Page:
Nathan's Reviews > Rubaiyat Of Omar Khayyam

Rubaiyat Of Omar Khayyam by Omar Khayyám
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Jul 25, 2011

bookshelves: nathan-library, theme-classic

I loved these 75 quatrains of simply beautiful poetry from the 11th and 19th centuries.



This work basically has two authors: Khayyam (the Persian poet) and FitzGerald (the English translator/assembler). While Khayyam wrote many standalone quatrains, FitzGerald selected these verses to be woven into one coherent piece.



The Rubaiyat emphasizes living for now while we can, much in the "eat, drink, for tomorrow we die" vein. While Khayyam vacillates on the existence of afterlife, portions sound like the book of Ecclesiastes:



"Ah, make the most of what we yet may spend, / Before we too into the dust descend; / Dust into dust, and under dust, to lie, / Sans wine, sans song, sans singer and--sans end!" (XXIII)



"And that inverted bowl we call the sky, / Whereunder crawling coop't we live and die, / Lift not thy hands to it for help--for it / Rolls impotently on as thou or I." (LII)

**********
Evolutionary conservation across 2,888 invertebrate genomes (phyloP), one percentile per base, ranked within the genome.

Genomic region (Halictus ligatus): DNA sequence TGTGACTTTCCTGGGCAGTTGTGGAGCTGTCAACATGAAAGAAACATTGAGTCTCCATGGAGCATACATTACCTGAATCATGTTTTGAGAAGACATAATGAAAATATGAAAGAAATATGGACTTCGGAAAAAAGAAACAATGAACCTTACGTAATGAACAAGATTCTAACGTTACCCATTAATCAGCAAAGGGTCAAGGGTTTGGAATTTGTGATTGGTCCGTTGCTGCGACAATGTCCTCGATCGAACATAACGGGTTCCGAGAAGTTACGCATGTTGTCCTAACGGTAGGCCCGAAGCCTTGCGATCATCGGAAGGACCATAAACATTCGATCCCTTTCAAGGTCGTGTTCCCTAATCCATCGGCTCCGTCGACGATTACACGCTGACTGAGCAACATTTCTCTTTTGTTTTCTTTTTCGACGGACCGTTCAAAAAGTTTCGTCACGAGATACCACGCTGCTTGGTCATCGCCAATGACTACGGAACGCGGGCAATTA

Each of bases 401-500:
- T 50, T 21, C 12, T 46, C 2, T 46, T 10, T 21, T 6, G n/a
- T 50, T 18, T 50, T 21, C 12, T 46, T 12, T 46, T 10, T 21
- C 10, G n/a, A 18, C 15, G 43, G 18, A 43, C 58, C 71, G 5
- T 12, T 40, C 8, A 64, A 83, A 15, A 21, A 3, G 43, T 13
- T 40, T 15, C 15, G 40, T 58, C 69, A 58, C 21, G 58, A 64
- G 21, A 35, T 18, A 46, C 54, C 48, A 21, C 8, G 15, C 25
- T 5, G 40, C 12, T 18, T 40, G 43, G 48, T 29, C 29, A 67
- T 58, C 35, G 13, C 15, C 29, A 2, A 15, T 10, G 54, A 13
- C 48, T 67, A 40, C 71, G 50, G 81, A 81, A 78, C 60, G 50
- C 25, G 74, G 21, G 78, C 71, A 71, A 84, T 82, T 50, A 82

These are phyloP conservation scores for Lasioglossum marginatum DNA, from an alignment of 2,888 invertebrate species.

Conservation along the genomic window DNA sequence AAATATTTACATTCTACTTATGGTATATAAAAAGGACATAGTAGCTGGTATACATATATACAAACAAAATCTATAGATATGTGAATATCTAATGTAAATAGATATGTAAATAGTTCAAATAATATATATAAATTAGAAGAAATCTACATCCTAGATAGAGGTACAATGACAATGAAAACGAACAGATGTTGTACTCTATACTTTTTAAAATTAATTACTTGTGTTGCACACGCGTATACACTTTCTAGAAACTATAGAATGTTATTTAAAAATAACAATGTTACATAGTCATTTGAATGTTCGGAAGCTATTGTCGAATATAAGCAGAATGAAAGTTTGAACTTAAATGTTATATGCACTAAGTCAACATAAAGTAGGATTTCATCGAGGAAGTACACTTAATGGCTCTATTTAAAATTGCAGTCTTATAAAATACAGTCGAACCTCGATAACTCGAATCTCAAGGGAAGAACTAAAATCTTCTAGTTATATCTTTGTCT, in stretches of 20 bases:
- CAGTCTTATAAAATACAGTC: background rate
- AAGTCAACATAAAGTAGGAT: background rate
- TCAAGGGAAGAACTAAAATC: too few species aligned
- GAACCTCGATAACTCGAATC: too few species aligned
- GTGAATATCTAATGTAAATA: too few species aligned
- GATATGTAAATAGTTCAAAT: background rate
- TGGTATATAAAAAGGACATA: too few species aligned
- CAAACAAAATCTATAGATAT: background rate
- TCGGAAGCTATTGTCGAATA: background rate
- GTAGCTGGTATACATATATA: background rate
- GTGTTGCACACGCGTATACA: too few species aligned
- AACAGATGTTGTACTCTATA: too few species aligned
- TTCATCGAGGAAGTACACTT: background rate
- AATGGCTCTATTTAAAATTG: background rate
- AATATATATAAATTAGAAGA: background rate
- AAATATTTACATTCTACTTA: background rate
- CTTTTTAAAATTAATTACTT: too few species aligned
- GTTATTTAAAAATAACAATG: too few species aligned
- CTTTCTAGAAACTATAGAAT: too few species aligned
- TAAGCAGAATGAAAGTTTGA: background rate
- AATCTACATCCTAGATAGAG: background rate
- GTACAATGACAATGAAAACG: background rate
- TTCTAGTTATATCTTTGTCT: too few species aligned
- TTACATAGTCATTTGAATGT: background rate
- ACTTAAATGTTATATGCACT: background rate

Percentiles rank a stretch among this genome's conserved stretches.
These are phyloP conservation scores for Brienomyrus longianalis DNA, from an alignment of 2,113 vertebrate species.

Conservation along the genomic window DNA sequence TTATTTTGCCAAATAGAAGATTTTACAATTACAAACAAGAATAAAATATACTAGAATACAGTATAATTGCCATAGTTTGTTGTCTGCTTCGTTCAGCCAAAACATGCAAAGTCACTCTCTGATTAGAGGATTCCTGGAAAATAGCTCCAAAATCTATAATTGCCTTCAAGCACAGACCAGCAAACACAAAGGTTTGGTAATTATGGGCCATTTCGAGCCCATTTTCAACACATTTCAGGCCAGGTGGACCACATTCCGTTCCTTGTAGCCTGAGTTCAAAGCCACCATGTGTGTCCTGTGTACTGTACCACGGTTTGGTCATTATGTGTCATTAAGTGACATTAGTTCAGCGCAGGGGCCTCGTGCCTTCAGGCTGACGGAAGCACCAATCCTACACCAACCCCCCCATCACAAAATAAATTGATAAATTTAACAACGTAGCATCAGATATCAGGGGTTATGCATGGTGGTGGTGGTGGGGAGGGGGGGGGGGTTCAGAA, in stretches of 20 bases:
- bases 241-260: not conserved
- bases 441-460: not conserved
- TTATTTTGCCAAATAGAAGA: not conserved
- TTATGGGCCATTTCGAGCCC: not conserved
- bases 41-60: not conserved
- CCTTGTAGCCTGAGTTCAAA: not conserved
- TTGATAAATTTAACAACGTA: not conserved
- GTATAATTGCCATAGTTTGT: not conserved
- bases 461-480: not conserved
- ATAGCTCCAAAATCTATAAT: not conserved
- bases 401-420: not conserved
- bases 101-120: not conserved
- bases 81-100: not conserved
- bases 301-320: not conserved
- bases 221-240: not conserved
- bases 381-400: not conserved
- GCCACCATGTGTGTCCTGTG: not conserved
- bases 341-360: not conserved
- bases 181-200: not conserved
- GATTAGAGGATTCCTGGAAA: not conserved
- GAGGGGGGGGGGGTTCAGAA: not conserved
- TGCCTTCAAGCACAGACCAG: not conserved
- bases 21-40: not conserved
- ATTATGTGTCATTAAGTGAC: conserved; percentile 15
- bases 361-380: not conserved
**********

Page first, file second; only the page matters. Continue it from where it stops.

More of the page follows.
I much enjoyed the poetry, though I was not a fan of the art in this edition. One side note: I stumbled upon this book by way of the mysterious Taman Shud case of 1948. Fascinating connection to the Rubaiyat.



Highly recommended for any poetry fan.
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Reading Progress

Finished Reading
July 25, 2011 – Shelved
March 24, 2016 – Shelved as: nathan-library
March 28, 2016 – Shelved as: theme-classic

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